The Melbourne Cricket Grounds was a really nice tour that allowed us to visit a historic site where the 1956 olympic games were once held. The MCG tour itself kind of felt like touring a baseball or football stadium in some respects as we learned various facts about the stadium. We got to visit sections of the members club and explored throughout the stadium even to the locker rooms and where players can warm up on the lower floors. It was an interesting tour because even though we don’t watch cricket or rugby, we can connect to Australians with our similar games of baseball and football. Australians like us have an extremely large pride in their sports heritage and hold a very serious respect and almost religious practice of watching the games. The tour guide was a 50-year member of the club of the stadium and had lead quite an enjoyable tour adding in his humor and various trivia about the stadium with the variety of games played there and what must be done to accommodate them all.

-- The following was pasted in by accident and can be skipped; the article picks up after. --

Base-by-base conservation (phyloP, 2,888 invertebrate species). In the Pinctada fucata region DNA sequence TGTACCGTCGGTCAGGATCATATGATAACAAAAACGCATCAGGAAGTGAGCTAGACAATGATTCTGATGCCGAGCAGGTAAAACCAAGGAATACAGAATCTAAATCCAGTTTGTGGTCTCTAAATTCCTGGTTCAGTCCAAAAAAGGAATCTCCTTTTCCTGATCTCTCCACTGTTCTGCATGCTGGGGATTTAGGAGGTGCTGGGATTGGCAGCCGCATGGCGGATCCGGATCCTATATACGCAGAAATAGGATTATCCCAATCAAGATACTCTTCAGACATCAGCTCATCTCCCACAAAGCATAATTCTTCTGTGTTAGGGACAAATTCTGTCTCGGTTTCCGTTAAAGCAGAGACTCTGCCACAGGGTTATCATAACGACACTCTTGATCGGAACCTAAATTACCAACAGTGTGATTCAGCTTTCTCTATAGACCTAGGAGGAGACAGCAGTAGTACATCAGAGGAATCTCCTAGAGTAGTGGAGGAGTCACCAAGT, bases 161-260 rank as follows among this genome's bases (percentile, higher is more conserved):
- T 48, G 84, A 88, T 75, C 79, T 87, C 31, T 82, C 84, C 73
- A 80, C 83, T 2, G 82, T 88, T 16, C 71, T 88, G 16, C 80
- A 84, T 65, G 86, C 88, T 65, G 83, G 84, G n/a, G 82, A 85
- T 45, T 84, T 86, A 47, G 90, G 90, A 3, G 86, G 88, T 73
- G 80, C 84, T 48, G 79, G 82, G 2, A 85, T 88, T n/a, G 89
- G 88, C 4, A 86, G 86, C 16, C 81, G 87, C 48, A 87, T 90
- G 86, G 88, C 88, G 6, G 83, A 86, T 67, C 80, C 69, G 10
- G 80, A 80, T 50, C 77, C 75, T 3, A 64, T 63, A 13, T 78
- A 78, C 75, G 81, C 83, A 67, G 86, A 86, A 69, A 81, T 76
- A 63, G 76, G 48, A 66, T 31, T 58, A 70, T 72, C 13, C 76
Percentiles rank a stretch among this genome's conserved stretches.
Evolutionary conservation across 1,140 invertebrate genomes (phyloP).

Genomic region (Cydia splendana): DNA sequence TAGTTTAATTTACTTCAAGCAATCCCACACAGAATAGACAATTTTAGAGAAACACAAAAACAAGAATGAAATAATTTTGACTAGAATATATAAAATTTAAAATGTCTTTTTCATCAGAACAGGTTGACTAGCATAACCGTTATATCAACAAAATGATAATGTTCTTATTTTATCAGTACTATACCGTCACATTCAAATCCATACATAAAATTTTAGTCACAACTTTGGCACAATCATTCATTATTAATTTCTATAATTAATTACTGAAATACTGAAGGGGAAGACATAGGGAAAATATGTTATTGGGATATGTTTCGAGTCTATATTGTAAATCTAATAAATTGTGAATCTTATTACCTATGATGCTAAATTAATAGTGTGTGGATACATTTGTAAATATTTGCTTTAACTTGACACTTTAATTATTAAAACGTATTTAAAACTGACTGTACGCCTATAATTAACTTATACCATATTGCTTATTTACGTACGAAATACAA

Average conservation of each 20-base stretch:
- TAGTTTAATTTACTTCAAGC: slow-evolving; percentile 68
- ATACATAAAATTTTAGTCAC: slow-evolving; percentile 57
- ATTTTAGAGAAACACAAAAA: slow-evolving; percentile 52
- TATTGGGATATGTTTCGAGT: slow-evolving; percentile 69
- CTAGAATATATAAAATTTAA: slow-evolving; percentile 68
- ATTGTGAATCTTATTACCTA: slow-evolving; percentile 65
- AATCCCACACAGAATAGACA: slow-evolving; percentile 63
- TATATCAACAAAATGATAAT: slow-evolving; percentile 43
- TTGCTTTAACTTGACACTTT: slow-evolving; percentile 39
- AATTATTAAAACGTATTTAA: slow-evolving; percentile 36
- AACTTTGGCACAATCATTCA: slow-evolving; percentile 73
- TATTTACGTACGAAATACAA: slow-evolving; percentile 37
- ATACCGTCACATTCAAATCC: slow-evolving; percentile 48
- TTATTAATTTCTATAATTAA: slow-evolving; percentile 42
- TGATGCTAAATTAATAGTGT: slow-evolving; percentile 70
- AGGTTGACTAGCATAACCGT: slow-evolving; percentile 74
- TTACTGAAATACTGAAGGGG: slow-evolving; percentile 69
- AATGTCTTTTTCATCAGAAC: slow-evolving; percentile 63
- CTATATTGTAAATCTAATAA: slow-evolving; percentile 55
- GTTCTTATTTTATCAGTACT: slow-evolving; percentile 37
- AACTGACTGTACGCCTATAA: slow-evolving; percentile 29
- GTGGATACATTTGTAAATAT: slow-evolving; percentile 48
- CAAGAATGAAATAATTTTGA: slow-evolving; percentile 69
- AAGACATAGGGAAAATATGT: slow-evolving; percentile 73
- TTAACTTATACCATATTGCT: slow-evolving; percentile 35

The last visit we did in Melbourne was the Carlton Brewery. This was everything I WANTED the DiBella visit to be. We got to go to a factory and see it in actual production, how Carlton makes its beer and sends it throughout Australia. To say our tour guide was great is an understatement as he was extremely knowledgeable about everything regarding the operations of the factory and also had quite the sense of humor to go along with it. He led us through the buildings where they turn the raw materials into wort (a product that has yet to be fermented by yeast and has no alcohol) and the bottling/packaging plant where we got to see in real time the filling and wrapping of the bottles. Throughout this tour he provided samples of the products in the various stages and had an answer to every question we had asked. At the end of this tour, we were brought into the main dining area where there was a taste testing of some of the brews they made there as well as given a pub style dinner. This was everything that DiBella failed to do as it showed us production, logistics, was more interactive and involved as well as being far more energetic which is all the more disappointing considering DiBella is a coffee roaster which revolves around the caffeinated beverage that runs the world. Despite not being an alcohol enthusiast, I enjoyed myself quite a lot and highly recommend that tour.